Cape Town – The operation at Lily mine in Barberton, Mpumalanga, to rescue three workers who are trapped underground when the mine collapsed on Friday morning is still ongoing.
According to the Association of Mineworkers and Construction Union (Amcu), which has been on site since the collapse occurred, the miners were still trapped by lunchtime on Tuesday, the rescue operation continues, and there was no change to the situation.
Amcu’s spokesperson Manzini Zungu wasn’t immediately available, but another union official who spoke on condition of anonymity said: “The mood on site is very difficult, but our president Joseph Mathunjwa has been there since Friday to give moral support. According to the report on the ground there has been no changes. The longer it takes to rescue them puts their lives in danger”.
The union official also said that rumours of a power cut that halted rescue operations on Monday night were untrue.
“I was there myself until midnight yesterday. There was nothing like that,” she said.
The Department of Mineral Resources did not respond to questions put to it.
The three mine-workers, since named as Yvonne Mnisi, Pretty Mabuza and Solomon Nyarenda, were buried underground when a lamp room, inside a container, in which they were working was swallowed by a sinkhole after a crown pillar collapsed underground on Friday morning.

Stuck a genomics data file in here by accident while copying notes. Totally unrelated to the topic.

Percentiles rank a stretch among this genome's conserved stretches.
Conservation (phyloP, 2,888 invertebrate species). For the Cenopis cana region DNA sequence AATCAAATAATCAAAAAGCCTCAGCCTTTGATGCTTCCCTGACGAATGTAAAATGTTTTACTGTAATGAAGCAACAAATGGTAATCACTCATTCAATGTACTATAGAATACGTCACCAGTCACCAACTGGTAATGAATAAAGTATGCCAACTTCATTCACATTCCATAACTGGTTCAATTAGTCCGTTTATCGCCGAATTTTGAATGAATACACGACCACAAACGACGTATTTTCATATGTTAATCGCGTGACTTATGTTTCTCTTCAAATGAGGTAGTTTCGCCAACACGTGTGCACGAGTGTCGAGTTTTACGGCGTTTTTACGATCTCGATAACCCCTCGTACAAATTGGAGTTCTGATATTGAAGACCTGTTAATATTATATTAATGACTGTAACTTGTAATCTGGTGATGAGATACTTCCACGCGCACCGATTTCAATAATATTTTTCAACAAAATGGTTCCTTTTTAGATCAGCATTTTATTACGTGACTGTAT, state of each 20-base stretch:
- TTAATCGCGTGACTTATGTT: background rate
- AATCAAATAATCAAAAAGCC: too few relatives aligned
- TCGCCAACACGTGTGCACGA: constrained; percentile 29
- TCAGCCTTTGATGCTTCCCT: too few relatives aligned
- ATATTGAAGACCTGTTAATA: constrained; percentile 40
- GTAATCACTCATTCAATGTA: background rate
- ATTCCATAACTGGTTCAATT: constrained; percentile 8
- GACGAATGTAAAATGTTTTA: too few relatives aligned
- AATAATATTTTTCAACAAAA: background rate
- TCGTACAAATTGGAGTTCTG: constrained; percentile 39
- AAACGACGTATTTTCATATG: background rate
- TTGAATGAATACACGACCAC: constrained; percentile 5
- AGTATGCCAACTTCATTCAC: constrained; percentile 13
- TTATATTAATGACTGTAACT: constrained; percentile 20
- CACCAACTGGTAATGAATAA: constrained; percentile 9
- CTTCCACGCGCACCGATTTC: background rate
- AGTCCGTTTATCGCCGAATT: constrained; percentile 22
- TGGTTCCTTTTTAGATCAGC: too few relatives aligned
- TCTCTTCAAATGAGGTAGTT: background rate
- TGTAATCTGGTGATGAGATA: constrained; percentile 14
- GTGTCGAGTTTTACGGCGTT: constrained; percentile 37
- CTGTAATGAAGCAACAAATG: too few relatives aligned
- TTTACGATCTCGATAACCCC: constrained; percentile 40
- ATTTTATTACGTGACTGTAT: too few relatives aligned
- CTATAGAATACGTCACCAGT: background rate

They have been trapped without food for four days and four nights.
But on Monday, rescuers reported to have heard audible sounds that suggested signs of life under the ground.
Mine Rescue Services CEO Christo de Klerk was reported to have said: “[rescuers] heard knocking and decided to switch all the machines off to have absolute silence in the mine, and (then they) knocked against some piping. A little while later there was a response from deep inside the mine”.
Government has since issued the mine with a closure notice until the rescue is finalized and investigations are complete.
There were reports on Tuesday morning that the rescue operation was in a critical stage and the families of the three were still camping and praying, hoping their loved ones will be rescued alive.
In 2010, 33 mine-workers were rescued alive in a Chile after 69 days of being trapped underground.